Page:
Unique boutique: Crafty vendors realize entrepreneurial dreams

Connie Ferguson operates the Shabby Chic Boutique in Grand Junction, a venue for more than 80 vendors who sell an eclectic mix of artwork, crafts and other products. (Business Times photo by Phil Castle)

Phil Castle, The Business Times

Connie Ferguson jokes that what started out as a craft show exploded into a department store.

In looking for a location for an extended holiday arts and crafts show, Ferguson founded instead an enterprise that’s evolved far beyond her initial expectations in offering a year-round venue in which artists and artisans sell an eclectic assortment of wares.

In the process, Ferguson helps vendors at the Shabby Chic Boutique in Grand Junction realize at least on a small scale their aspirations of running their own businesses. “Together, we’re able to reach that dream and have a store front.”

One of those vendors, Rosemary Litz, says her sales at the Shabby Chic Boutique during the holidays alone topped the rest of the year. While sales subsequently slowed, Litz maintains her operation there as another outlet in which to market the sachets, neck wraps and other products she makes with lavender. “I just saw it as a good opportunity to sell my wares in a different way, to get out in front of people.”

Ferguson says Shabby Chic Boutique enjoys a competitive edge in selling an assortment of locally made and often singularly unique items in one location. And if shoppers don’t find what they’re looking for, the vendors still can serve them, she says. “We want this to be a one-stop shop. If we don’t have it, we’ll get it or make it. With the talents that people have, we can probably get it for you.”

In addition, vendors offers classes at the boutique to teach participants how to do things themselves, whether it’s planting lavender, carving wood or decorating cookies.

Ferguson opened Shabby Chic Boutique in November, initially as a holiday arts and crafts show in the Grand Valley.

Ferguson worked as a promoter of arts and crafts shows for nearly 20 years before selling her business. But when the vendor who purchased the operation failed to organize any shows, Ferguson returned to work and in six weeks organized a show with more than 100 vendors.

In looking for a location for a holiday show in Grand Junction, Ferguson found out about a vacant building on Patterson Road that had housed a fabric store. Shabby Chic Boutique opened in the building just two weeks later on the Friday after Thanksgiving.

The response in terms of both vendors and shoppers convinced Ferguson to continue leasing the building and running Shabby Chic after the holidays. “That let me know there was a need for this thing in the community.”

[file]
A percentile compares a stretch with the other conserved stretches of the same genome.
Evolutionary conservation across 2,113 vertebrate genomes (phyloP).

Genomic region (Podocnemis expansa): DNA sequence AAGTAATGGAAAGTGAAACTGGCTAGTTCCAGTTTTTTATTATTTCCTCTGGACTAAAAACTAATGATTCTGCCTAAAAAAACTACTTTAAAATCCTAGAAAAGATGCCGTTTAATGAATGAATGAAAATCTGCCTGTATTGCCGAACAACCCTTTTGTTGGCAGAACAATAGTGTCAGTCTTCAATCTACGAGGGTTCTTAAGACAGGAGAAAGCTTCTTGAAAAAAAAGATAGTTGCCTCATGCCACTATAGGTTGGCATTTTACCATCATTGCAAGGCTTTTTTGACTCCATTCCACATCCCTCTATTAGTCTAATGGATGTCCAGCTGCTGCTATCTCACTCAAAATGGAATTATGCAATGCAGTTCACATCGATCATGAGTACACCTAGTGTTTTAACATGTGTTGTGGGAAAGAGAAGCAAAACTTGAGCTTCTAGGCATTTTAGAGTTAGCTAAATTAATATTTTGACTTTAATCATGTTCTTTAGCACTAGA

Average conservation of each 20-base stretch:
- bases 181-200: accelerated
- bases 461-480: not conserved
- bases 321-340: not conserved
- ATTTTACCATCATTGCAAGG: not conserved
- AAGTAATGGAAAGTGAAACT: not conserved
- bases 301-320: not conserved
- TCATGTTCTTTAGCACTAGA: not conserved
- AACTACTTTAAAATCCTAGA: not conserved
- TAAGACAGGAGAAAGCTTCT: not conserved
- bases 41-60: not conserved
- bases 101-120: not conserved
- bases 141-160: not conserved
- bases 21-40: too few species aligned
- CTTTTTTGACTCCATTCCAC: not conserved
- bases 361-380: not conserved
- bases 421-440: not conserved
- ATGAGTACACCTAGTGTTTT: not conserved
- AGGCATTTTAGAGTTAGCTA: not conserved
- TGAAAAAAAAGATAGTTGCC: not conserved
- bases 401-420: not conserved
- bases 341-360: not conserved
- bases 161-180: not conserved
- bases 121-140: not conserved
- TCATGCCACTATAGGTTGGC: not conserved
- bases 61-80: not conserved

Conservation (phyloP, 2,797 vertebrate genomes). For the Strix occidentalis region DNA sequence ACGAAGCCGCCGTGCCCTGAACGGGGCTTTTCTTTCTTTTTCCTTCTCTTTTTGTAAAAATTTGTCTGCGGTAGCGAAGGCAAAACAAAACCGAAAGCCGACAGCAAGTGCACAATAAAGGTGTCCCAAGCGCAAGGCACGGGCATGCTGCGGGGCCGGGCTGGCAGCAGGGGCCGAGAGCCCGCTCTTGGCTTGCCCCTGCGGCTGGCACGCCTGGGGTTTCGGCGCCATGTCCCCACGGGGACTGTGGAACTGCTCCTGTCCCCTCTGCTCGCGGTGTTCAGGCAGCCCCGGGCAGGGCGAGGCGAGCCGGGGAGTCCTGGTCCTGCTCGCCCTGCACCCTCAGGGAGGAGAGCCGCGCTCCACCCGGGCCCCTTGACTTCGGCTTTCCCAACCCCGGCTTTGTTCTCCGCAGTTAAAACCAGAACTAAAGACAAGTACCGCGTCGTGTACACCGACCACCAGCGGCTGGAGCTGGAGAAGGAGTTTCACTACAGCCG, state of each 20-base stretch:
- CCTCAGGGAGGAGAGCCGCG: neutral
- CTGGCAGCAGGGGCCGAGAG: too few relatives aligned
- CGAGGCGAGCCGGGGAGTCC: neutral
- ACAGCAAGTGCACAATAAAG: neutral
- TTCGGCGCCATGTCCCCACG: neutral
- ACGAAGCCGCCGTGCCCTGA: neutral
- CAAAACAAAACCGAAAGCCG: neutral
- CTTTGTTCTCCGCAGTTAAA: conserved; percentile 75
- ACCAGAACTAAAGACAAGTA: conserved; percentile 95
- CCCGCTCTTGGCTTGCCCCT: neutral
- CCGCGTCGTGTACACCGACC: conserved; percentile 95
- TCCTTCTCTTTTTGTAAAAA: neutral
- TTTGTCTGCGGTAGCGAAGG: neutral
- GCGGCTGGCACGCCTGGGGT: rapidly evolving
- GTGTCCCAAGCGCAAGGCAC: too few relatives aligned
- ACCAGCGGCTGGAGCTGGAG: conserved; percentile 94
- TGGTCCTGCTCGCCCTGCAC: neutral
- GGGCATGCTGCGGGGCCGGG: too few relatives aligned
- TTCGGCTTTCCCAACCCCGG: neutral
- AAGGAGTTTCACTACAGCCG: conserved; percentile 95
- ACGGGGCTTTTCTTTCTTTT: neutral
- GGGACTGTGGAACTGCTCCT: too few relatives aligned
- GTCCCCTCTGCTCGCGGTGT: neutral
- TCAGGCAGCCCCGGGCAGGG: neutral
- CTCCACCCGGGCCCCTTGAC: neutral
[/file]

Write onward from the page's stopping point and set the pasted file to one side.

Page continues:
Shabby Chic is now home to about 80 vendors offering a wide assortment of arts and crafts, including everything from paintings and photographs to handcrafted jewelry and pottery to apparel and accessories. A photography studio set up inside the building makes old west style portraits complete with costumes while customers wait.

Litz says the space at Shabby Chic allows her to showcase not only her own products, but also products made by other local lavender growers. That includes fragrant soaps and essential oils. “It’s an ideal way for me to have a shop.”

Outside the building in the parking lot, Lee VanHouten serves up ribs, sandwiches and hot dogs from his mobile catering company called Have Cooker Will Travel. It’s been a mutually beneficial relationship, Ferguson says, in that some people will come for the food and shop the vendors while others will come for the shopping and also pick up lunch or dinner.

“This is basically just a small business venue,” Ferguson says.

Shabby Chic offers shoppers a number of services, including custom gift baskets made with goods from the store as well as custom embroidery and screen printing, wedding invitations and photography and business cards.

Vendors also offer classes in arts, crafts and gardening.

Litz says her classes in planting lavender in pots have been popular, and she hopes to offer additional instruction in pruning and harvesting lavender and using the blossoms.

Vendors at Shabby Chic pay a weekly fee that varies depending on the size of their spots as well as a 15 percent commission on sales. Ferguson says the fees and commissions help to cover the cost of leasing the building, telephone and Internet service and advertising.

Vendors also volunteer their time working at the boutique, running the cash register, assisting customers and tending to displays. No paid employees work there.

It’s an arrangement that not only substantially reduces expenses, but also frees vendors from having to mind their own stores all of the time, Ferguson says.

In th process, the various vendors have gotten to know each other and developed camaraderie, she added. “We’re just a team here. If anyone needs help, we all jump in.”

With continued support from shoppers, Ferguson hopes to extend the lease for Shabby Chic at its current location as well as open an additional outlet for the upcoming holidays that could turn into another permanent location.

While Ferguson says she never expected a craft show to explode into a department store, she’s not surprised by the results of what’s been a collaborative effort with her vendors.

In that sense, the Shabby Chic Boutique lives up to a motto Ferguson adopted from a Helen Keller quotation: “Alone we can do so little; together we can do so much.”